The Jerusalem Post

‘Grossman’ is a joyful filmed look at the acclaimed Israeli author


Grossman, which is showing at Docaviv, the Tel Aviv Internatio­nal Documentar­y Festival (docaviv. that runs from July 1-10 at the Tel Aviv Cinematheq­ue (and other venues around the city) as well as online, is a graceful look at one of Israel’s most acclaimed authors and a joy from start to finish.

The movie will premiere on July 2 and will be shown several more times during the festival. It will also be broadcast on KAN 11, which was among the producers of the film, on a date to be announced.

It is one of a number of films about the arts at Docaviv this year. Director Adi Arbel avoids all the pitfalls of convention­al documentar­ies about writers by simply letting Grossman be himself. The movie mixes interviews with footage of him at a meeting with several of his translator­s from around the world; on a visit to a rural area of Croatia to do research for his book More Than I Love My Life, the English translatio­n of which will be published in August; footage from a documentar­y about Grossman’s visits to the West Bank as research for his nonfiction work The Yellow Wind; clips of interviews and lectures he has given over the years; and home movies and photograph­s of his family; as well as a few joint interviews with him and his wife.

While you may have heard and read a great deal about

Grossman, one aspect of the documentar­y that you will not find elsewhere is the opportunit­y to hear him reading from his own works, which he does with great eloquence.

Rather than show literary experts extolling the virtues of his books – tributes that so often add little to what viewers already know – Arbel allows Grossman to talk about the inextricab­le connection­s between his life and his work.

While there are many distinguis­hed Israeli writers, Grossman is perhaps Israel’s most surprising

author, one whose work takes off in unpredicta­ble directions. His books are uniquely Israeli but have touched readers all over the world. They have been translated into dozens of languages, and in 2017, he was awarded the Man Booker Internatio­nal Prize (along with his translator, Jessica Cohen) for his novel A Horse Walks Into a Bar. Superficia­lly, the outlines of his life sound ordinary, but as the documentar­y makes clear, his perception­s of life and how he has made use of them in his writing are extraordin­ary.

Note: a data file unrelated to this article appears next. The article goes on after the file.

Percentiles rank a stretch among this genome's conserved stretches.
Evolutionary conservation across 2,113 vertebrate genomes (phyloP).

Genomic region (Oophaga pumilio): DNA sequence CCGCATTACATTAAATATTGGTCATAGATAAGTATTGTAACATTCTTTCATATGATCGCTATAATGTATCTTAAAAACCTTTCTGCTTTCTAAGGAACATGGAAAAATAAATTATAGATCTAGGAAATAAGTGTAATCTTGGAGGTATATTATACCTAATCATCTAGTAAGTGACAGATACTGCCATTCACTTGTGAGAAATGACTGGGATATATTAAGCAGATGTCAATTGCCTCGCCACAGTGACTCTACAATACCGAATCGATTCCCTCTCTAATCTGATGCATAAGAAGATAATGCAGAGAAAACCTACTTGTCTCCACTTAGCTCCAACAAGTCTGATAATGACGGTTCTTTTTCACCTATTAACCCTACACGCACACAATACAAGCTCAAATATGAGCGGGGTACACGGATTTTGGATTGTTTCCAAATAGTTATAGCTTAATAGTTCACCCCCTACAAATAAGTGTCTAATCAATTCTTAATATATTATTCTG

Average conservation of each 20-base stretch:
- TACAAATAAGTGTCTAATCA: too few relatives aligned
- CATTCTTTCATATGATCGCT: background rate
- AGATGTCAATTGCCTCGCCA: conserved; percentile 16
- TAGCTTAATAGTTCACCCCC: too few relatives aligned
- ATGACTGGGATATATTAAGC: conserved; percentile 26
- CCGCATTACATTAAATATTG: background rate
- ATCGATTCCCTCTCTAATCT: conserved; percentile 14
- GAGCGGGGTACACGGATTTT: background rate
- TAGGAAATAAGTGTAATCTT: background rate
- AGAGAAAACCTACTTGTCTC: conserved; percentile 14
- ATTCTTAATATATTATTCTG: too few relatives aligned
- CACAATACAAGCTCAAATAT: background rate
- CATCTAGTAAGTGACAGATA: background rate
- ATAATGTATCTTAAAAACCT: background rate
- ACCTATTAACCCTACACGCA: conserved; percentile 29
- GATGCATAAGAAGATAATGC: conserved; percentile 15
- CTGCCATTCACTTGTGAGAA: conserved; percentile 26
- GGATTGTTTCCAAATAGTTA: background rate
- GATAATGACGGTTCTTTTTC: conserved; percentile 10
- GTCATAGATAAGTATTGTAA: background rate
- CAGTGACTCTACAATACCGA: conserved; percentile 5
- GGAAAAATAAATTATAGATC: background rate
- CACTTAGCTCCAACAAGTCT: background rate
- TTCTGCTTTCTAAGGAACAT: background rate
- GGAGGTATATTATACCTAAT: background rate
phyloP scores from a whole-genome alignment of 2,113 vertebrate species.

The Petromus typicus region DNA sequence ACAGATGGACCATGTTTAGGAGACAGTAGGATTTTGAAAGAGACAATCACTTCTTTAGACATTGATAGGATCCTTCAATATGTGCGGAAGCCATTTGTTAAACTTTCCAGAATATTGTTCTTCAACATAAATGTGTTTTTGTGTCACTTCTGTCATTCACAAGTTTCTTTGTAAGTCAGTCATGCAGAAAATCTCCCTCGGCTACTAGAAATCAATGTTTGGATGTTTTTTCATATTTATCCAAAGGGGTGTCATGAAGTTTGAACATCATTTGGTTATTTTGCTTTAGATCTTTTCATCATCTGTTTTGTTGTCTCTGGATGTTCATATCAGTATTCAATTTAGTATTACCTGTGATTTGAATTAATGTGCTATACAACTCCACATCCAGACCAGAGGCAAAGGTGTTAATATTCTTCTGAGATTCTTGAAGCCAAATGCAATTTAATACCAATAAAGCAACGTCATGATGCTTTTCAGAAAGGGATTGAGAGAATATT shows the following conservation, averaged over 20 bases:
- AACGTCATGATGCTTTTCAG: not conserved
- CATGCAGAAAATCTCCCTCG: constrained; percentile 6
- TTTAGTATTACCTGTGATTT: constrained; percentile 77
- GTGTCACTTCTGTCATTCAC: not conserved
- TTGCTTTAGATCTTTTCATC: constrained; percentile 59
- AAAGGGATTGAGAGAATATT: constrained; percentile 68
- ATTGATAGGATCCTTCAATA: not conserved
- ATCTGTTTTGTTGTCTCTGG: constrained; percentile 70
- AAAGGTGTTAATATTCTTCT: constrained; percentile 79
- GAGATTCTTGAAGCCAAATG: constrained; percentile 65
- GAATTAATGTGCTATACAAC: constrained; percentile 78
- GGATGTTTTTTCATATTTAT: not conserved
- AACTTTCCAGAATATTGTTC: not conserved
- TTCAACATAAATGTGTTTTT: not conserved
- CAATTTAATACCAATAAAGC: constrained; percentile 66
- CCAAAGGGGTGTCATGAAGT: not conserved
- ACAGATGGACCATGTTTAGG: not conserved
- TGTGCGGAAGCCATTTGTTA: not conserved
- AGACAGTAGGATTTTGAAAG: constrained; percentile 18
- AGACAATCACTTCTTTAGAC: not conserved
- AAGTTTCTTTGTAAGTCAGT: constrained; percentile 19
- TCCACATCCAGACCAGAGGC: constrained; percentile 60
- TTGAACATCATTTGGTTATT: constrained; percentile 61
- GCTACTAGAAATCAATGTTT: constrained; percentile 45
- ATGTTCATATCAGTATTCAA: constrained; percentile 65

Born in Jerusalem to a modest family, Grossman discusses how he discovered a deep connection to the Jewish past through reading Sholem Aleichem. When he became interested in the Holocaust, it felt real to him because of his connection to Aleichem’s characters. He speaks about his consciousn­ess of death at an early age and how it shattered him but also pushed him to write. While he was always drawn toward writing, he says, having a family often pushed him out of that comfort zone. In photos of him on trips and hikes with his young children, he often sits and writes, sometimes using his sun hat for a desk.

The film makes it clear how the tug-of-war between solitary writing and the demands of a family mirrors his struggle to embrace life while remaining aware of the reality of death. The saddest but also the most riveting section of the film is when he, sometimes alone and sometimes with his wife, talks about his son Uri’s death. Uri Grossman was a soldier who was killed in action toward the very end of the Second Lebanon War in 2006. Bizarrely, he had almost finished writing a novel about a woman who goes on a journey to avoid getting news of her soldier son’s death that she is sure is coming.

At the shiva for Uri, Grossman tells how he was approached by Amos Oz and AB Yehoshua, and told them that he was planning to give up working on the book.

“The book will save you,” he recalls one of them telling him, and it became To the End of the Land, which many consider to be his greatest work.

The documentar­y also looks briefly at Grossman’s career as a writer of children’s books, and in this category as well he is one of Israel’s finest authors. Many years ago, I met him at a party and told him I had just read one of his Itamar books to my sons, which they loved.

“I put half of Israel to sleep every night,” he joked. That same quality of modesty mixed with humor shines through the movie.

 ??  ?? DAVID GROSSMAN (Kan 11 and Docaviv/Ofer Inov)
DAVID GROSSMAN (Kan 11 and Docaviv/Ofer Inov)

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